Lastly, let’s talk diet. Like I mentioned above, we all have different body types. Even people of the same age, gender, height and weight rarely look the same. Dr. Stephen Cabral does an incredible job of breaking down the three main body types, ectomorph, endomorph, and mesomorph (http://jasonferruggia.com/training-nutrition-body-type-dr-stephen-cabral/). He clearly explains that none of us fit perfectly into one category, but we will have stronger characteristics in one compared to the other. Each body type benefits optimally from a different diet and a different training regime. Some body types absolutely need good healthy carbs and less fat (ectomorphs). While the other end of the spectrum does best with higher fat and very low carb diets (endomorphs). Not to mention many of us have issues that cause intolerances to specific foods or we might have full blown allergies. This is why picking a diet based on the hottest trend or the results a family member got, are not sufficient reasons. Your body will respond to foods in its own way. Diet isn’t something we do for a little while to lose a few pounds. Diet is something we do day in and day out. As long as you're eating, you're on some type of diet. The best goal you can make for yourself when it comes to the food you choose, is to find the foods that help you feel and function optimally. This is a long process. It takes dedication and perseverance. However, if you stick to it and find what exactly your body needs and what it does not, you will not only feel much better, but you’re more likely to stick with it as a new habit.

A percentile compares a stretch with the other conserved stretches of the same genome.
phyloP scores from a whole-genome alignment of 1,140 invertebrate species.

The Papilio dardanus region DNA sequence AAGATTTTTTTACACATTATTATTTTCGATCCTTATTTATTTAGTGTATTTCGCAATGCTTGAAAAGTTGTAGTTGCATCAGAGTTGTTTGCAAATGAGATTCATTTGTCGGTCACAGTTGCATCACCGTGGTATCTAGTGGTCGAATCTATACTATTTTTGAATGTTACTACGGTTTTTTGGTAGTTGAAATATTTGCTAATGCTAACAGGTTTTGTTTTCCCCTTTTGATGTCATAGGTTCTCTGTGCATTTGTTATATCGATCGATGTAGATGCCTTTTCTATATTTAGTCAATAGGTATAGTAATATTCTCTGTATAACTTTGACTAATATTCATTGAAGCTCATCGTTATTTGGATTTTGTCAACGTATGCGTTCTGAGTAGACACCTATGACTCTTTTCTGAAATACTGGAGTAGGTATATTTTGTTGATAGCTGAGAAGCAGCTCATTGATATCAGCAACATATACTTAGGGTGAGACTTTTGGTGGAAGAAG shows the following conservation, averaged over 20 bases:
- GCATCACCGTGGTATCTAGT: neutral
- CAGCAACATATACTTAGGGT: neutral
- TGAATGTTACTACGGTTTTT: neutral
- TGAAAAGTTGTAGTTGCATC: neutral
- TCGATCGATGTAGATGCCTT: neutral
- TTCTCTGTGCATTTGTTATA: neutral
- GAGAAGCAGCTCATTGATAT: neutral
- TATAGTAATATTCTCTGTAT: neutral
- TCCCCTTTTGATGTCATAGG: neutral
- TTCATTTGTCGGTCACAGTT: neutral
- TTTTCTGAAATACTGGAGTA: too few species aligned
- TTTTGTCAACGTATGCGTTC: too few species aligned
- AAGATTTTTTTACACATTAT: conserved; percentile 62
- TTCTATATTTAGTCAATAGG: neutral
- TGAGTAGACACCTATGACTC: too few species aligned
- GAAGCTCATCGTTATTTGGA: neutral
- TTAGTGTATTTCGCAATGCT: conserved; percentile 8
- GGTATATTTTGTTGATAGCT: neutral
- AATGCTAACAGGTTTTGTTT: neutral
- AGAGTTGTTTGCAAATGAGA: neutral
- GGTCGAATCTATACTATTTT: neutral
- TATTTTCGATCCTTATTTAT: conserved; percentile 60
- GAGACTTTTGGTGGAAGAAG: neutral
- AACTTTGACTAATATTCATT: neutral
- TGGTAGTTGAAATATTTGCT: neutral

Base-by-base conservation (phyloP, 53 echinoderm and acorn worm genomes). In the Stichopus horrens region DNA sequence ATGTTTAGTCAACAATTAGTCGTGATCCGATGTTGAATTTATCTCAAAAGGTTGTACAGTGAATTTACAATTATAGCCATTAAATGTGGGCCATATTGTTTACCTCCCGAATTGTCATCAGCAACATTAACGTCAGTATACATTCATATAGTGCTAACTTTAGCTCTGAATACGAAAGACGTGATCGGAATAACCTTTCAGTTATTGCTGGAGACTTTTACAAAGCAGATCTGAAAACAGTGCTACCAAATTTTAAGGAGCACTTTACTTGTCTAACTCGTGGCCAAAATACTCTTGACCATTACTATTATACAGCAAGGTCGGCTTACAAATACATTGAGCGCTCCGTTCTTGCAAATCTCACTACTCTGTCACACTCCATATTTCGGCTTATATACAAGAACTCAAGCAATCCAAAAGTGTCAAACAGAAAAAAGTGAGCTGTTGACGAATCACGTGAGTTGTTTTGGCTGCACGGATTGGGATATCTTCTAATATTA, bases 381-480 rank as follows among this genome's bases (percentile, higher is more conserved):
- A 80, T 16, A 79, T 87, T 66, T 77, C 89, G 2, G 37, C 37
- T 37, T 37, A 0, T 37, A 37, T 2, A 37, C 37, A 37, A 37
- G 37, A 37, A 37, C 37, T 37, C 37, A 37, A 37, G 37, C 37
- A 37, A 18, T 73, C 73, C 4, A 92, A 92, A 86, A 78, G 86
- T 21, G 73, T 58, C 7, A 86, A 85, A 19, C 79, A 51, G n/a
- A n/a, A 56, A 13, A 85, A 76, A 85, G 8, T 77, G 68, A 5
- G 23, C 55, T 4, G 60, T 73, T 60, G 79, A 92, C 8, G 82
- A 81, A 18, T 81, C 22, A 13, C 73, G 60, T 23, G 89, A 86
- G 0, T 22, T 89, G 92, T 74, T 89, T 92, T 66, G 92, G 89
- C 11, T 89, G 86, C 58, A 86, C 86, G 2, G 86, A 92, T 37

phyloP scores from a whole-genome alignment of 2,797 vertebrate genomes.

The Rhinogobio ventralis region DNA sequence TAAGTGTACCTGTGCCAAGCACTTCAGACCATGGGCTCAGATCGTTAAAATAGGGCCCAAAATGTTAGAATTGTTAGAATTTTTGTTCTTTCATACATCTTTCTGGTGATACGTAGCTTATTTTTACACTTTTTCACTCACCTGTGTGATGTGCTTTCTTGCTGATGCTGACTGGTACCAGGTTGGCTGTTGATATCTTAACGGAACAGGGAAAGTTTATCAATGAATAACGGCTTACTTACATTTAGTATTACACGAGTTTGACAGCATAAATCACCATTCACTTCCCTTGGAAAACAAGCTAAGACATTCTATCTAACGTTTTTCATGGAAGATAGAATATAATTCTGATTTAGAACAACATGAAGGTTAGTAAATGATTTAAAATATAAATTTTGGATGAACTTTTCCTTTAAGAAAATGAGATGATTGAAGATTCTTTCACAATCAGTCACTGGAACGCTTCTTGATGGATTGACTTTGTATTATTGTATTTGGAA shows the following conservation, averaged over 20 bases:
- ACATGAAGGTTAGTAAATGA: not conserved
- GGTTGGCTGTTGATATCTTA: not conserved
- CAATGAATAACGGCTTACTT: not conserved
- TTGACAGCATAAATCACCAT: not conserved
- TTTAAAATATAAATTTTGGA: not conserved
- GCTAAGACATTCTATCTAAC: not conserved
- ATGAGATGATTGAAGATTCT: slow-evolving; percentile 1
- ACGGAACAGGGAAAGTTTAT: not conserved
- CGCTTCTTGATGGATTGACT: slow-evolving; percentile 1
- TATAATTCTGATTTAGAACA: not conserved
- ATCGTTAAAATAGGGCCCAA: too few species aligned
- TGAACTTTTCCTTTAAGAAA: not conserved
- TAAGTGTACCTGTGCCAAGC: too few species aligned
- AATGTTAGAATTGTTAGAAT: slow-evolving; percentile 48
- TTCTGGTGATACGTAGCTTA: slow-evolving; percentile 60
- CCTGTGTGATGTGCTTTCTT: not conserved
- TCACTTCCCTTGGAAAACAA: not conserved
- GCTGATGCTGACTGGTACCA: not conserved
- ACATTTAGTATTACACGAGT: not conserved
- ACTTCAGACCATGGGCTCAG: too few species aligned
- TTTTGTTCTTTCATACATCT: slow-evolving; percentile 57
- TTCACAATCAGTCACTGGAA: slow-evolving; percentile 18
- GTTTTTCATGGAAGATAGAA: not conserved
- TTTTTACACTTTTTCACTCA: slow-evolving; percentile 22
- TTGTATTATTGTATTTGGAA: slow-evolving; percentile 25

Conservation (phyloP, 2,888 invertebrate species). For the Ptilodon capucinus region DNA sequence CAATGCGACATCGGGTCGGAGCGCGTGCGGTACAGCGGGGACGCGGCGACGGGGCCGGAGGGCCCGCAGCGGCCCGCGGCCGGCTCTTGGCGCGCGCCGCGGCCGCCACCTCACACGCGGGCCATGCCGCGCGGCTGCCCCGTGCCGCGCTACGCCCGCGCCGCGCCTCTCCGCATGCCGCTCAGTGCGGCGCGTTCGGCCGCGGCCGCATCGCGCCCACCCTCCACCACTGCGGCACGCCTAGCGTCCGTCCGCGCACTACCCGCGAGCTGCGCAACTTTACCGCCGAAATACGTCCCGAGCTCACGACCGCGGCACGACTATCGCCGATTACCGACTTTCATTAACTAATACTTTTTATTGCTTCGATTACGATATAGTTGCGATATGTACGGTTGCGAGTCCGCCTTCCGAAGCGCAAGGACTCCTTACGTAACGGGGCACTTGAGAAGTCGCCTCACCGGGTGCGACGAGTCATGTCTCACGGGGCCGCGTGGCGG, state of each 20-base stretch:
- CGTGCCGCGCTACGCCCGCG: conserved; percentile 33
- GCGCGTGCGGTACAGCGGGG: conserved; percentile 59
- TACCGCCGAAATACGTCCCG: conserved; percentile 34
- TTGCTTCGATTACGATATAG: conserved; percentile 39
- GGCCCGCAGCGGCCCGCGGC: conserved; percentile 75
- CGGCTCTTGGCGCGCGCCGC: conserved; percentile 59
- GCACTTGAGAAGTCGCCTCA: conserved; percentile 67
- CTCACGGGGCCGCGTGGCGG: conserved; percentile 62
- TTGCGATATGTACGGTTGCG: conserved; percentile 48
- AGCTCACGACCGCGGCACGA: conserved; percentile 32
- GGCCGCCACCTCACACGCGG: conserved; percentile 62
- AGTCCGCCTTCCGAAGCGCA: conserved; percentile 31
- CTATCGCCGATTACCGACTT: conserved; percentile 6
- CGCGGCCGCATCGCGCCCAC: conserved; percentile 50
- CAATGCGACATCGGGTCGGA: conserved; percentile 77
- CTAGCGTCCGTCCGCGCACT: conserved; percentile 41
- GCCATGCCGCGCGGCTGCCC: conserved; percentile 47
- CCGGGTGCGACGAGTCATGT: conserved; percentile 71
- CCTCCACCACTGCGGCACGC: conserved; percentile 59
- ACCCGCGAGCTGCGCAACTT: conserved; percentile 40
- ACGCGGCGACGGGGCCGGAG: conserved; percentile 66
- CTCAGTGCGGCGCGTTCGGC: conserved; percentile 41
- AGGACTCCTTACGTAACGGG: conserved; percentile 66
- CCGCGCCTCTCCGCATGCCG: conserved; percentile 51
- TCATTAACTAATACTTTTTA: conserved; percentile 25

All in all, resolutions and goals are great. January is a great month to focus on the things that need to change and to begin making those changes. But before you jump all in and then quickly burn out, stop and ask yourself “why” to every goal you set.